A picture by a worker says more about the economy than a thousand economists have ever said about how the economy works. The story behind the picture, which was taken by a friend who works for a financial services firm and has 25 years of industry experience: It is a snapshot of Midtown Manhattan, with the MetLife Building in the background—with Park Avenue in the center—as streaks of red and yellow run to and from Grand Central Station; as commuters make their way to Brooklyn, Queens, Long Island, and New Jersey; as my friend goes outside after having spent the day training workers; after he was asked—after he was told—to volunteer to train workers, so his employer would remember not to forget he is an essential worker.
Welcome, in other words, to the corruption of words in which the optional is obligatory and the contemptible is commendable.
Welcome to the rigged economy, where the appearance of opportunity masks a lack of opportunity, where it is a death mask for workers whose opportunities continue to narrow—whose rights are already rare—not because of the intrusiveness of government but because of the invasiveness of private government.
It is the government not of an invisible hand but rule by an iron fist with all the powers of our elected government, except one: the right to use deadly force; and that right is overrated when workers do to themselves what corporations do not have to do for them—commit suicide.
Career suicide is an even cleaner way to go, as it is not a conscious act. It is not so much a decision by workers to die as it is a reason for a business to kill its workers. The reason is arbitrary, which makes it impossible to avoid, since the pretext exists—in the form of a tweet, a post, or a comment—where the inoffensive can nevertheless be a firing offense.
What, then, is offensive?
In a word: life, because so long as a worker has a private life—so long as he is a citizen whose politics are expressed publicly, whose personal beliefs are no longer private, whose private comments are public property—he is subject to warrantless searches from bots and web crawlers, rather than warrants from the police.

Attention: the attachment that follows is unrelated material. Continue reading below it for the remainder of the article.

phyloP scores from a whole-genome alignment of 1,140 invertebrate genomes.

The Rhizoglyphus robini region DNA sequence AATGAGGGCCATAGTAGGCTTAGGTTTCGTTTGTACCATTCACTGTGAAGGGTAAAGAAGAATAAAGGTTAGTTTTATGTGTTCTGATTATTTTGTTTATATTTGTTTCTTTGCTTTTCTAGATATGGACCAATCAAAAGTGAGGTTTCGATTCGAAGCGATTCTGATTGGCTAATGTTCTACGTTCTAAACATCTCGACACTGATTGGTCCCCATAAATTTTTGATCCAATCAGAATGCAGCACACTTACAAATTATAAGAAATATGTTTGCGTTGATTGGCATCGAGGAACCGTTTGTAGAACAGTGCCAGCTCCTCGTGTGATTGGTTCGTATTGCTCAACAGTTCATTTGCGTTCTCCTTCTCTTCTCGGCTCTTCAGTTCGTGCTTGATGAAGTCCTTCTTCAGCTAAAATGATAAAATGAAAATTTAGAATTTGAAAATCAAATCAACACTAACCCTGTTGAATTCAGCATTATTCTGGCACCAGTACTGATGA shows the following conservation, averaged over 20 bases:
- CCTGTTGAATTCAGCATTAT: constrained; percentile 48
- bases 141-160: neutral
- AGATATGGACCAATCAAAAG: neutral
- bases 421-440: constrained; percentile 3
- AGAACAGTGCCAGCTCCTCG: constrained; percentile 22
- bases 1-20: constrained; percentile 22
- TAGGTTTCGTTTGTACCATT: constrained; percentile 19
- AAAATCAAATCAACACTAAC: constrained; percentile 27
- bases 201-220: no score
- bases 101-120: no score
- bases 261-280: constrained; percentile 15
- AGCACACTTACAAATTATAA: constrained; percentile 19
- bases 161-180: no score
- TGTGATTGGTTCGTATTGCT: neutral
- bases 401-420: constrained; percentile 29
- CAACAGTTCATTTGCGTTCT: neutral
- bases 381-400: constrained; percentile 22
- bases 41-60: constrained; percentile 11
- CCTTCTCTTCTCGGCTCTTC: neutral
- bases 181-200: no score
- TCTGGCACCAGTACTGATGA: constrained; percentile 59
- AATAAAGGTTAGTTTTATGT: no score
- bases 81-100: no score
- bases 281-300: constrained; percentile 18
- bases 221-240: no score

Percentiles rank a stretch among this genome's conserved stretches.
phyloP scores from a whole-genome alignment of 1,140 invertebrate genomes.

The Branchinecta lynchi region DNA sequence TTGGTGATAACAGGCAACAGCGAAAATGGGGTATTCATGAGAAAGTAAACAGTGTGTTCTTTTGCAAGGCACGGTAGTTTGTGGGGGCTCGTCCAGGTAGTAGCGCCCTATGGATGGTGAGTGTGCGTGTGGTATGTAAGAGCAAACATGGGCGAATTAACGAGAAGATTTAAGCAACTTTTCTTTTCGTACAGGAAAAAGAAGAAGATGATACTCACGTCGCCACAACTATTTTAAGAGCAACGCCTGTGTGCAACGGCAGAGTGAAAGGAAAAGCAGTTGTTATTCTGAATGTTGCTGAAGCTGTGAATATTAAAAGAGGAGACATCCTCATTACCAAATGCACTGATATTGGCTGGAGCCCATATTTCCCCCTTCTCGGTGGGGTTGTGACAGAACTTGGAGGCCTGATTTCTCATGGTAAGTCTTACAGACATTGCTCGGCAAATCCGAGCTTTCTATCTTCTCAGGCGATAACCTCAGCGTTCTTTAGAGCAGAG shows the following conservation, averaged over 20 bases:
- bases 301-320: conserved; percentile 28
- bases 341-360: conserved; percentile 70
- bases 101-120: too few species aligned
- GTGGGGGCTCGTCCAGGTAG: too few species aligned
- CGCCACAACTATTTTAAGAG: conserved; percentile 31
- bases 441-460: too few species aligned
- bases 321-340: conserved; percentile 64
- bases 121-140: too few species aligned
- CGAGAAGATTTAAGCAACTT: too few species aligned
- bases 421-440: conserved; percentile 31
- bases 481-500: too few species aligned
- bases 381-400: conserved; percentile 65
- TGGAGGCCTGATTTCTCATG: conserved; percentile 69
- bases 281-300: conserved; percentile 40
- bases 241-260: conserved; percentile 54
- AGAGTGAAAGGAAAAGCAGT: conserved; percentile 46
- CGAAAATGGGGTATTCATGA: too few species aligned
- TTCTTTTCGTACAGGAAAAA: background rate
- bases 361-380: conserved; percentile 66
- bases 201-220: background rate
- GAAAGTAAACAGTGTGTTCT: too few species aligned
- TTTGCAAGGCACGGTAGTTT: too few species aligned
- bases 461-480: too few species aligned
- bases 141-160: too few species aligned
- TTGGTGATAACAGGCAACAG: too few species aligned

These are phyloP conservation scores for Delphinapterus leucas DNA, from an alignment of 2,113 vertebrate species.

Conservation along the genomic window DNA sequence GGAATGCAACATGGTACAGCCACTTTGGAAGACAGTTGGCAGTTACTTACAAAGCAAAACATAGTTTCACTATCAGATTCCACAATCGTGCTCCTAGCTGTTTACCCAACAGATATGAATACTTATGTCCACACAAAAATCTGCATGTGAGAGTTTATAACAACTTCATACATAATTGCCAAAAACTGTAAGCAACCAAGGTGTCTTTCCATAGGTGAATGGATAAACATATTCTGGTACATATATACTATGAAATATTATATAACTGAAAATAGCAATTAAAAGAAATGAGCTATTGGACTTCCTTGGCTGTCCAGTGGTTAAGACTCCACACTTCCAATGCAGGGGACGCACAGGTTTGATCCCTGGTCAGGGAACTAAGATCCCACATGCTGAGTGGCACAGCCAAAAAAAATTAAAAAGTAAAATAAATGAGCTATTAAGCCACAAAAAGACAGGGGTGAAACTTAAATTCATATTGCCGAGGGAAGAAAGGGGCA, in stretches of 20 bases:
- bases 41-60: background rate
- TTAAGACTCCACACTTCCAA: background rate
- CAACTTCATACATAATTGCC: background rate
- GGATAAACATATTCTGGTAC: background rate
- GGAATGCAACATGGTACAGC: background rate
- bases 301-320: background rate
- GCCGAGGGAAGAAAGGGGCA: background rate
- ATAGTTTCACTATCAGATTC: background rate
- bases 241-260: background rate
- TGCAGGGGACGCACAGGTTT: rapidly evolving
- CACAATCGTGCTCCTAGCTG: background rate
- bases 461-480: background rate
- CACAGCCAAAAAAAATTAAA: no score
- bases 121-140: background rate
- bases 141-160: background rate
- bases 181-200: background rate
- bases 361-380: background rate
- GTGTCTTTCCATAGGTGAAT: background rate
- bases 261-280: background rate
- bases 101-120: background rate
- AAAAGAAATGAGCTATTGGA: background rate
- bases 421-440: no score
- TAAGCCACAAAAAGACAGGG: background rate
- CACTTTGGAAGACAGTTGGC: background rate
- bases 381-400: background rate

He can live to serve or he can find another way to make a living. The former is the path of least resistance—its power is the result of the absence of organized resistance—where it pays to comply until a company stops paying its workers. Or until workers refuse to comply with a government of machines, by machines, for the owners of machines.
This is no manifesto against capitalism. It is, however, a shout against the monopolization of markets and the commodification of workers.
It is a call that transcends politics, in spite of the eloquence of one of its most partisan voices. His words are as true now as they were then, while his age is fixed: a 21-year-old student atop a police car, who removed his shoes—to not dirty or dent the roof, I presume—before he had said a word; whose first words were a call to the crowd to “rise quietly and with dignity, go home”; whose most famous words came two months later:
There’s a time when the operation of the machine becomes so odious, makes you so sick at heart, that you can’t take part! You can’t even passively take part! And you’ve got to put your bodies upon the gears and upon the wheels . . . upon the levers, upon all the apparatus, and you’ve got to make it stop! And you’ve got to indicate to the people who run it, to the people who own it, that unless you’re free, the machine will be prevented from working at all!
When Mario Savio said those words Amazon did not exist, though Jeff Bezos did. The river was 11 million years old when Bezos was 11-months-old. The founder of Amazon was in diapers at the time, when most stores still sold diapers; when stores sold most anything; when most stores had plenty of business.
We now live to work, not because we love our jobs, but because we need to support our loved ones.
To our families, we are people.
To the people who employ us, we are numbers.
To them, we must say: We are human beings.
We have names!
Photo credit: Joe Daniel Price/Getty Images